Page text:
- Page 1Asus N73Jn
- Page 2 Connectivity, Usability and AV
- Page 3 Performance, Battery Life and Verdict
- Page 4 PCMark Vantage: Full Results
- Page 5 Extra Images Gallery
We have no complaints regarding connectivity, which is as up-to-date as we could wish for, and neatly arranged along the side and back. On the right you’ll find headphone and microphone jacks, a memory card reader, handy wireless switch, HDMI port, USB 3.0 port in its signature blue, a combined eSATA/USB 2.0 port and VGA output. Around the laptop’s rear are a further two USB 2.0 ports and Gigabit Ethernet port, while on the wireless front both Wi-Fi N and Bluetooth 2.1 are accounted for.
Unfortunately, the keyboard earns the N73Jn its first usability black mark. With the exception of the ergonomically accomplished G73, keyboards tend to be a weak spot in Asus laptops (as aptly demonstrated by the K52JC) and the N73Jn is no exception. Aside from a little more flex than we like to find on a premium laptop, keys feel loose and rattle far too much. It’s a real pity as layout is excellent and feedback not too shallow. Though it’s usable, this is far from being our favourite recent typing experience.
Thankfully there’s no such problem with the flush media controls found to the left of the keyboard. They are well-spaced and offer a crisp response. A nice additional touch, these light up when pressed, but unfortunately the backlighting doesn’t extend to the keyboard itself.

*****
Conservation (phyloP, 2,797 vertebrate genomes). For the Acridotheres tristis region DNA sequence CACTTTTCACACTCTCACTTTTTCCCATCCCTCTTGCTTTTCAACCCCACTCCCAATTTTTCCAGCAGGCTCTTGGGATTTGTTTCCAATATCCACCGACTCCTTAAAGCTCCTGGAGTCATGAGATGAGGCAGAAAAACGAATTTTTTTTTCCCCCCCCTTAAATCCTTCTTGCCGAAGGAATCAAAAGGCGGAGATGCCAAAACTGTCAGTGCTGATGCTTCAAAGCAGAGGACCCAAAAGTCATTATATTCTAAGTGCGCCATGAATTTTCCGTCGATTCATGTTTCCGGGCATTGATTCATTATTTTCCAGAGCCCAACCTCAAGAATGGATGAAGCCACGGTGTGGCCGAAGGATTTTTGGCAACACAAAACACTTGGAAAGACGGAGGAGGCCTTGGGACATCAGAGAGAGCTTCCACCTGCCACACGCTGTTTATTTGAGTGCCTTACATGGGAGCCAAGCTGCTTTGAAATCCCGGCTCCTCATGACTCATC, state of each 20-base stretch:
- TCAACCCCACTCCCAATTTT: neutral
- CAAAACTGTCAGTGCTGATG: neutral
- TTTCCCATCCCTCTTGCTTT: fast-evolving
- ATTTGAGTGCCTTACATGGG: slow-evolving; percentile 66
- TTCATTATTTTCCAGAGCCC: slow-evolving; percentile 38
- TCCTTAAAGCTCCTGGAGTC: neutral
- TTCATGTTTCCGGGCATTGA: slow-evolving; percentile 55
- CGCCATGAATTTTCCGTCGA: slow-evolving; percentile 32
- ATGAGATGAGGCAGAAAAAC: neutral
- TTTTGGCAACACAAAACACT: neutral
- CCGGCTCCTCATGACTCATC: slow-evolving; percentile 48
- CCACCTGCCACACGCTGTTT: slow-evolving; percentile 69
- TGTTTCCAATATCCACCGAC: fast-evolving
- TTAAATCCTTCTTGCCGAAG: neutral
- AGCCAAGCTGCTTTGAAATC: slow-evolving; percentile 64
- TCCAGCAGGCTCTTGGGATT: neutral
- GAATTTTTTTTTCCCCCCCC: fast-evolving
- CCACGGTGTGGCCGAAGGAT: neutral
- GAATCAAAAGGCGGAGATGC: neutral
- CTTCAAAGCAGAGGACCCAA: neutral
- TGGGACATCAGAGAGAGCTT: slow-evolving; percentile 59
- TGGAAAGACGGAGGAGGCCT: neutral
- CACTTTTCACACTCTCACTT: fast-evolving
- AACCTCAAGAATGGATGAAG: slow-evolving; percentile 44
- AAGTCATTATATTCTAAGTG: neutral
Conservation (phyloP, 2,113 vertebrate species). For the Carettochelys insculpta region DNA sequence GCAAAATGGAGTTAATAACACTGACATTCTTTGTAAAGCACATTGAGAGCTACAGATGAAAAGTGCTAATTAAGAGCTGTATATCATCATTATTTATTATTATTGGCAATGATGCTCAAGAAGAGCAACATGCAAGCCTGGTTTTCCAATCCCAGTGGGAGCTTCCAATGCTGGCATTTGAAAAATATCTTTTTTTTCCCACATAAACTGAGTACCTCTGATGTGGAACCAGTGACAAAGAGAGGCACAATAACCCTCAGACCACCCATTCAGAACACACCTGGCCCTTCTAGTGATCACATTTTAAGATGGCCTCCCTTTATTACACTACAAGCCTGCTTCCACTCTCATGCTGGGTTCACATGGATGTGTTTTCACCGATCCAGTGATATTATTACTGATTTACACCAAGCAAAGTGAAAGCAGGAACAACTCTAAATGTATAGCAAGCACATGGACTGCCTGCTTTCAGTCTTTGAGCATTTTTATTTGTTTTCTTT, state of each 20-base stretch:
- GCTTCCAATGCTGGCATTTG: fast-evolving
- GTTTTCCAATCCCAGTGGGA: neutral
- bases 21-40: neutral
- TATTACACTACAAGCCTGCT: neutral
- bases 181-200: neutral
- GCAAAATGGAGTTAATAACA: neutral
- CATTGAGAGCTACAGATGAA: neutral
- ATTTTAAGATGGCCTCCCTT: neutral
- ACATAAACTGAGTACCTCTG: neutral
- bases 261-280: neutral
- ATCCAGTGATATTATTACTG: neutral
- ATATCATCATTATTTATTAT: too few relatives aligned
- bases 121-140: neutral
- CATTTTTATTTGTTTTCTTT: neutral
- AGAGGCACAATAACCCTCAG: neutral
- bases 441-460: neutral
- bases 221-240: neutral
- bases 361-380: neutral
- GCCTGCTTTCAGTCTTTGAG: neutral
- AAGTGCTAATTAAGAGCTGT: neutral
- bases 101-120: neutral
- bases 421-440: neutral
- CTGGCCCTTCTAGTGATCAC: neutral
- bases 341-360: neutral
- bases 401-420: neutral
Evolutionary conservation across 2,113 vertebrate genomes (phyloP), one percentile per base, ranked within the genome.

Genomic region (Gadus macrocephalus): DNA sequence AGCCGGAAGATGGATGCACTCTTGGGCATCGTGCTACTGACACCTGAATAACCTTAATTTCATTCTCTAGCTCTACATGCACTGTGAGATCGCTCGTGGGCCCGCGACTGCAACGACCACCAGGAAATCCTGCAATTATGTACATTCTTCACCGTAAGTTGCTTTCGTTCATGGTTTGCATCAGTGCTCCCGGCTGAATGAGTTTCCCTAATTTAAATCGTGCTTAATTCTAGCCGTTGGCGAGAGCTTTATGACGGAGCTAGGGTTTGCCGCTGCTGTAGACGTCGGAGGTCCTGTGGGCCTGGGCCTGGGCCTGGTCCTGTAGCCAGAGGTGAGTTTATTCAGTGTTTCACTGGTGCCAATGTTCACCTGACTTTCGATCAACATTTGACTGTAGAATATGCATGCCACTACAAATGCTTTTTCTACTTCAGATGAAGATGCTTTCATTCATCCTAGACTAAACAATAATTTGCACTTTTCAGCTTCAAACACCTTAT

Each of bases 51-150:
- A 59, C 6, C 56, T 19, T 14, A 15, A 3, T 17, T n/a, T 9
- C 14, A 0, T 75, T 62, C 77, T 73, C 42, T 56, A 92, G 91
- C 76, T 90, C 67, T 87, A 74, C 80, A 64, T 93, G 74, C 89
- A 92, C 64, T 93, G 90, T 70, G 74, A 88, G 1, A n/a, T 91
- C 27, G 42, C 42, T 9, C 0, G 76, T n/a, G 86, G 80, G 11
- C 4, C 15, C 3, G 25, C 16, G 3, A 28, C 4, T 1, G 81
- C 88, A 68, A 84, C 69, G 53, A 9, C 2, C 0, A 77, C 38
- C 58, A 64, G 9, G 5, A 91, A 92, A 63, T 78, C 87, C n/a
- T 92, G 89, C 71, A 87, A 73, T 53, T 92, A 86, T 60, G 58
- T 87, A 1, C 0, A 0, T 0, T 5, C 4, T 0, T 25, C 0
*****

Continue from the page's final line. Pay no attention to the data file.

The touchpad is a pleasure to use. Naturally multi-touch is supported, and its large, smooth surface makes gestures easy. Though integrated into a single chromed rocker switch, the buttons offer a positive click and its dead zone is minimal.
The Bang & Olufsen co-developed ICEpower (we have no idea what the frozen water reference is about either) speakers are a key selling point of the N73JN – but are they everything they’re hyped up to be? Well, to be honest we were a little disappointed. Their maximum volume is prodigious but the laptop suffers from serious distortion, and even turning things down to medium didn’t completely eliminate this.
This complaint aside, there’s a good level of detail and clarity on hand at the high-end, and whenever distortion didn’t kick in we could appreciate the N73JN’s punchy bass. However, we’ve heard better from laptops this size – the HP Envy 17 3D, MSI GT680 and Dell XPS 17 the most recent examples.
Unfortunately, this premium laptop’s 17.3in screen doesn’t rise above rival offerings either. We can live with the reflective screen coating and 1,600 x 900 resolution, as Full HD offerings are few and far between. However, having been spoiled by some half-way decent TN panels recently, certain aspects are underwhelming. For example, despite favouring the dark end of the scale, the N73Jn’s screen couldn’t distinguish between the three darkest shades, meaning you’ll miss out on subtle black detail in many films and games. Horizontal viewing angles suffer from more contrast shift than we’re used to and are generally rather poor, and common artefacts like banding were visible, if minor.
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On the other hand, backlighting is even with no sign of light bleed, colours are reasonably realistic and sharpness is good. Overall it’s certainly not the worst we’ve come across, but for a premium product we expect far better.